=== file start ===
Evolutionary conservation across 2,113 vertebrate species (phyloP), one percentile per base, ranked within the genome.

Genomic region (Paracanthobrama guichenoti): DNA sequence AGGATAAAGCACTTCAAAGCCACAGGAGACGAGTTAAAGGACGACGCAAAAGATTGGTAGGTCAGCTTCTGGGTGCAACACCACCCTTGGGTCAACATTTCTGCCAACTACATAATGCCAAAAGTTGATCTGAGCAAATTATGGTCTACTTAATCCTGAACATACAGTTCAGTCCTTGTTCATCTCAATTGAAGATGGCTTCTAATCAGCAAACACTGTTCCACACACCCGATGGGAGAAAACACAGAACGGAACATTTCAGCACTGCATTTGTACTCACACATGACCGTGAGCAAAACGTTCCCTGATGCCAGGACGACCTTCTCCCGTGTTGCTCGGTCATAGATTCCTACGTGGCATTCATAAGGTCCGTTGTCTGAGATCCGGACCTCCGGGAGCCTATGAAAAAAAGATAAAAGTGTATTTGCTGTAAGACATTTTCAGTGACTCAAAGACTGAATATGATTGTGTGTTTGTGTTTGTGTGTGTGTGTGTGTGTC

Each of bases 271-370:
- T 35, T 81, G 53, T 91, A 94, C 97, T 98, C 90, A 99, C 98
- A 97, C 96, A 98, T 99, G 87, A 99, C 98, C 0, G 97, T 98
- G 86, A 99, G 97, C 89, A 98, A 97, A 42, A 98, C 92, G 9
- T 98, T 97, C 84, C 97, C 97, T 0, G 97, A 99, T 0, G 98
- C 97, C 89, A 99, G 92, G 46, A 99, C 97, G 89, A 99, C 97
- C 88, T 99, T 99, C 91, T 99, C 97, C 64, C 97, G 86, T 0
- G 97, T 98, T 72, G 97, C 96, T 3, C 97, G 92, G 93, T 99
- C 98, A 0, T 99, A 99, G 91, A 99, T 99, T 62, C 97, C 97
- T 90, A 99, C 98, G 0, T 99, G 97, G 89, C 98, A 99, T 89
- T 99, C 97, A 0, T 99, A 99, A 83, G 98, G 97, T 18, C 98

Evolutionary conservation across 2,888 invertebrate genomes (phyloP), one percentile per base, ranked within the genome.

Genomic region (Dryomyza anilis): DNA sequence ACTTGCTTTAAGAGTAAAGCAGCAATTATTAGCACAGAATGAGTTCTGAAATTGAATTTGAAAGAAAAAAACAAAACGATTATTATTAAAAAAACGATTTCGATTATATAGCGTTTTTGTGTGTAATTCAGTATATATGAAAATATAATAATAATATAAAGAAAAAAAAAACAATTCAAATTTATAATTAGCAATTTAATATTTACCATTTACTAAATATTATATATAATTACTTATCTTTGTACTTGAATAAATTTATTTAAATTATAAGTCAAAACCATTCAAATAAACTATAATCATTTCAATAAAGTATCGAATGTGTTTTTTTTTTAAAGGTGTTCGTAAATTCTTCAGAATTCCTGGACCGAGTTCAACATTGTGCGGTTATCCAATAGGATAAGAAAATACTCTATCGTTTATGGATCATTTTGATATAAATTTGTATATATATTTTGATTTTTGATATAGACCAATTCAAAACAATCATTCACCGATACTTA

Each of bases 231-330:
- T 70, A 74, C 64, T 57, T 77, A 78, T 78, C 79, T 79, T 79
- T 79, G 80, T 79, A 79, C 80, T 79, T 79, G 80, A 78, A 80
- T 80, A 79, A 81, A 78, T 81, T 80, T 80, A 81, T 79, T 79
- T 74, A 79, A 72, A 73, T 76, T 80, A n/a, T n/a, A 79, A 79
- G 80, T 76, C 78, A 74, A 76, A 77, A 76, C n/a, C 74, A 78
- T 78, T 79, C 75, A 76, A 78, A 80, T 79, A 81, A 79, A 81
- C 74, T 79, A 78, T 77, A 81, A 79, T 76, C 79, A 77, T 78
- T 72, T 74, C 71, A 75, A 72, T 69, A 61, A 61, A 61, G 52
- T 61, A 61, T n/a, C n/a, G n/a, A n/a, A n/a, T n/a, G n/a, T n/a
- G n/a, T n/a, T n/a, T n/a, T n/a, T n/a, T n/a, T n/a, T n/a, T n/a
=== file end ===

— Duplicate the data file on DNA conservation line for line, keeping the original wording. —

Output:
Evolutionary conservation across 2,113 vertebrate species (phyloP), one percentile per base, ranked within the genome.

Genomic region (Paracanthobrama guichenoti): DNA sequence AGGATAAAGCACTTCAAAGCCACAGGAGACGAGTTAAAGGACGACGCAAAAGATTGGTAGGTCAGCTTCTGGGTGCAACACCACCCTTGGGTCAACATTTCTGCCAACTACATAATGCCAAAAGTTGATCTGAGCAAATTATGGTCTACTTAATCCTGAACATACAGTTCAGTCCTTGTTCATCTCAATTGAAGATGGCTTCTAATCAGCAAACACTGTTCCACACACCCGATGGGAGAAAACACAGAACGGAACATTTCAGCACTGCATTTGTACTCACACATGACCGTGAGCAAAACGTTCCCTGATGCCAGGACGACCTTCTCCCGTGTTGCTCGGTCATAGATTCCTACGTGGCATTCATAAGGTCCGTTGTCTGAGATCCGGACCTCCGGGAGCCTATGAAAAAAAGATAAAAGTGTATTTGCTGTAAGACATTTTCAGTGACTCAAAGACTGAATATGATTGTGTGTTTGTGTTTGTGTGTGTGTGTGTGTGTC

Each of bases 271-370:
- T 35, T 81, G 53, T 91, A 94, C 97, T 98, C 90, A 99, C 98
- A 97, C 96, A 98, T 99, G 87, A 99, C 98, C 0, G 97, T 98
- G 86, A 99, G 97, C 89, A 98, A 97, A 42, A 98, C 92, G 9
- T 98, T 97, C 84, C 97, C 97, T 0, G 97, A 99, T 0, G 98
- C 97, C 89, A 99, G 92, G 46, A 99, C 97, G 89, A 99, C 97
- C 88, T 99, T 99, C 91, T 99, C 97, C 64, C 97, G 86, T 0
- G 97, T 98, T 72, G 97, C 96, T 3, C 97, G 92, G 93, T 99
- C 98, A 0, T 99, A 99, G 91, A 99, T 99, T 62, C 97, C 97
- T 90, A 99, C 98, G 0, T 99, G 97, G 89, C 98, A 99, T 89
- T 99, C 97, A 0, T 99, A 99, A 83, G 98, G 97, T 18, C 98

Evolutionary conservation across 2,888 invertebrate genomes (phyloP), one percentile per base, ranked within the genome.

Genomic region (Dryomyza anilis): DNA sequence ACTTGCTTTAAGAGTAAAGCAGCAATTATTAGCACAGAATGAGTTCTGAAATTGAATTTGAAAGAAAAAAACAAAACGATTATTATTAAAAAAACGATTTCGATTATATAGCGTTTTTGTGTGTAATTCAGTATATATGAAAATATAATAATAATATAAAGAAAAAAAAAACAATTCAAATTTATAATTAGCAATTTAATATTTACCATTTACTAAATATTATATATAATTACTTATCTTTGTACTTGAATAAATTTATTTAAATTATAAGTCAAAACCATTCAAATAAACTATAATCATTTCAATAAAGTATCGAATGTGTTTTTTTTTTAAAGGTGTTCGTAAATTCTTCAGAATTCCTGGACCGAGTTCAACATTGTGCGGTTATCCAATAGGATAAGAAAATACTCTATCGTTTATGGATCATTTTGATATAAATTTGTATATATATTTTGATTTTTGATATAGACCAATTCAAAACAATCATTCACCGATACTTA

Each of bases 231-330:
- T 70, A 74, C 64, T 57, T 77, A 78, T 78, C 79, T 79, T 79
- T 79, G 80, T 79, A 79, C 80, T 79, T 79, G 80, A 78, A 80
- T 80, A 79, A 81, A 78, T 81, T 80, T 80, A 81, T 79, T 79
- T 74, A 79, A 72, A 73, T 76, T 80, A n/a, T n/a, A 79, A 79
- G 80, T 76, C 78, A 74, A 76, A 77, A 76, C n/a, C 74, A 78
- T 78, T 79, C 75, A 76, A 78, A 80, T 79, A 81, A 79, A 81
- C 74, T 79, A 78, T 77, A 81, A 79, T 76, C 79, A 77, T 78
- T 72, T 74, C 71, A 75, A 72, T 69, A 61, A 61, A 61, G 52
- T 61, A 61, T n/a, C n/a, G n/a, A n/a, A n/a, T n/a, G n/a, T n/a
- G n/a, T n/a, T n/a, T n/a, T n/a, T n/a, T n/a, T n/a, T n/a, T n/a